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If you’ve ever transferred money, there’s a high chance you’ve used an ACH transfer. ACH stands for Automated Clearing House, an electronic payment and money transfer system that allows you to move money between banks without using cash, checks, credit cards, or wire transfers.
There are two main types of ACH transfers: credit and debit.
ACH Credit vs ACH Debit: The Differences
An ACH credit transaction allows you to push money online into different accounts, either into accounts you own, or into those of your friends and family.
An ACH debit transaction, on the other hand, involves money getting pulled from your account, for instance by a company to whom you owe money.
While the differences between the two are minor, they are nevertheless important.
What is ACH credit? An ACH credit transfer is when money is moved into your bank account, like a direct deposit. Note that an ACH credit needs to be pre-funded, so if you are an employer pushing funds into the account of an employee, your account needs to have funds prior to making a transfer.
ACH credit transfers are considered to be safe and reliable, much more so than checks, which makes them a popular form of payment. They take between 1-2 business days to occur.
There typically isn’t a fee associated with money entering your bank account, like an ACH credit, but there is with money leaving your account, like an ACH debit (unless you use OnJuno!).
An ACH debit payment is the most common type of ACH transfer. ACH debit transactions typically happen within 3-6 days, though they can be expedited within one business day as well. However, ACH debits are thought to be slightly less secure than ACH credit transfers because they require both a routing and an account number.
Note that an ACH debit transaction is different from an ACH debit card transfer, which usually has a fee of 1% of the total transaction associated with it. You probably use ACH debit transfers when paying your utilities, rent, or other recurring payments.
ACH Credit vs ACH Debit: Which is Best For Your Needs?
In order to use ACH transfers, you first need to have a US bank account. Using ACH transfers can be a lot cheaper than domestic wire transfers, and business credit cards often come with points and other perks that might be more ideal if you’re hoping to set up ACH transfers for your business.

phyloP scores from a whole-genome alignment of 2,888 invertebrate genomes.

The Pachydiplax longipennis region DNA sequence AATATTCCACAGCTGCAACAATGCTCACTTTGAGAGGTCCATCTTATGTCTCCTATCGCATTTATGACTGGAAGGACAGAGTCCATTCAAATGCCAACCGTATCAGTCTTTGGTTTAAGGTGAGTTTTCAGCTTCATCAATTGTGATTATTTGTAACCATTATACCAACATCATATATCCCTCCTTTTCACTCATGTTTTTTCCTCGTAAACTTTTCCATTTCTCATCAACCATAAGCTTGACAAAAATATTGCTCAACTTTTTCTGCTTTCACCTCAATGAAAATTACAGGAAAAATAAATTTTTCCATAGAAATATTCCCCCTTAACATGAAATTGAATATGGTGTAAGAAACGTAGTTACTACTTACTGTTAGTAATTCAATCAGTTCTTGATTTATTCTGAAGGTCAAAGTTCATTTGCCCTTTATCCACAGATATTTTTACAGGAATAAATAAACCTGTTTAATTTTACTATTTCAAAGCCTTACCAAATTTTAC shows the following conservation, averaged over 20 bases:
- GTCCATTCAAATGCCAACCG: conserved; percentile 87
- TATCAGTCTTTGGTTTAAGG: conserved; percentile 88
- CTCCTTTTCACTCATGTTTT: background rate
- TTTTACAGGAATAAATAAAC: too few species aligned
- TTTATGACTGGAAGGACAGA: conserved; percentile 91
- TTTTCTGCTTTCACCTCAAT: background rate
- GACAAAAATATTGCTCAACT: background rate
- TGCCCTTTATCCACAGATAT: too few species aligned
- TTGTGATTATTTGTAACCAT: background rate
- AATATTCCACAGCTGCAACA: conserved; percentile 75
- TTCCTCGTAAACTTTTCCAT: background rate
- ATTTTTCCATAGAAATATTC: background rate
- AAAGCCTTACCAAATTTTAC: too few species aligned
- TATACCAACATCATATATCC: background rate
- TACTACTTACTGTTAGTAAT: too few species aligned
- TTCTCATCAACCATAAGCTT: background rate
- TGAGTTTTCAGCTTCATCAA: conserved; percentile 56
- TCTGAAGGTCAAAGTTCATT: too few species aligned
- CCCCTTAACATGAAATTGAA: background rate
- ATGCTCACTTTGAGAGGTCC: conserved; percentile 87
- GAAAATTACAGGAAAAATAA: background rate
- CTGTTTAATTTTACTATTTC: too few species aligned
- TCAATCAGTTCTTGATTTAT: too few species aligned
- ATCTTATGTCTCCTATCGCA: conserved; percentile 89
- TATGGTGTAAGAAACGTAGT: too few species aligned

But, is ACH credit or ACH debit right for you?
While ACH transfers are convenient, allowing you to use fewer checks, and track payments more easily, you also give up a degree of control if you use ACH debit programs. You’ll have to expose private information, such as your bank account details, though you are protected under federal law if ACH errors or fraud occurs, as long as you report it within sixty days.
Once you’ve decided you want to use ACH transfers versus other forms of payment, figure out whether ACH credit or ACH debit is best for your needs.
If you need to make business payments to contractors, transfer money between accounts, or make a purchase from a business, then you’ll want to use an ACH credit transaction.
If you need to make recurring payments like utility payments, mortgages, or pay suppliers every month, then you’ll need to use an ACH debit payment. Interest payments, tax refunds, and employer-reimbursed expenses also fall under the category of ACH debit payments.
Ultimately, ACH transfers are a useful tool for making payments. Knowing the difference between ACH credit and ACH debit can help you figure out what works best for your business, or lifestyle.
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Keertana Anandraj is a recent college grad living in San Francisco. When she isn’t conducting international macroeconomic research at her day job, you can find her in the spin room or planning her next adventure.
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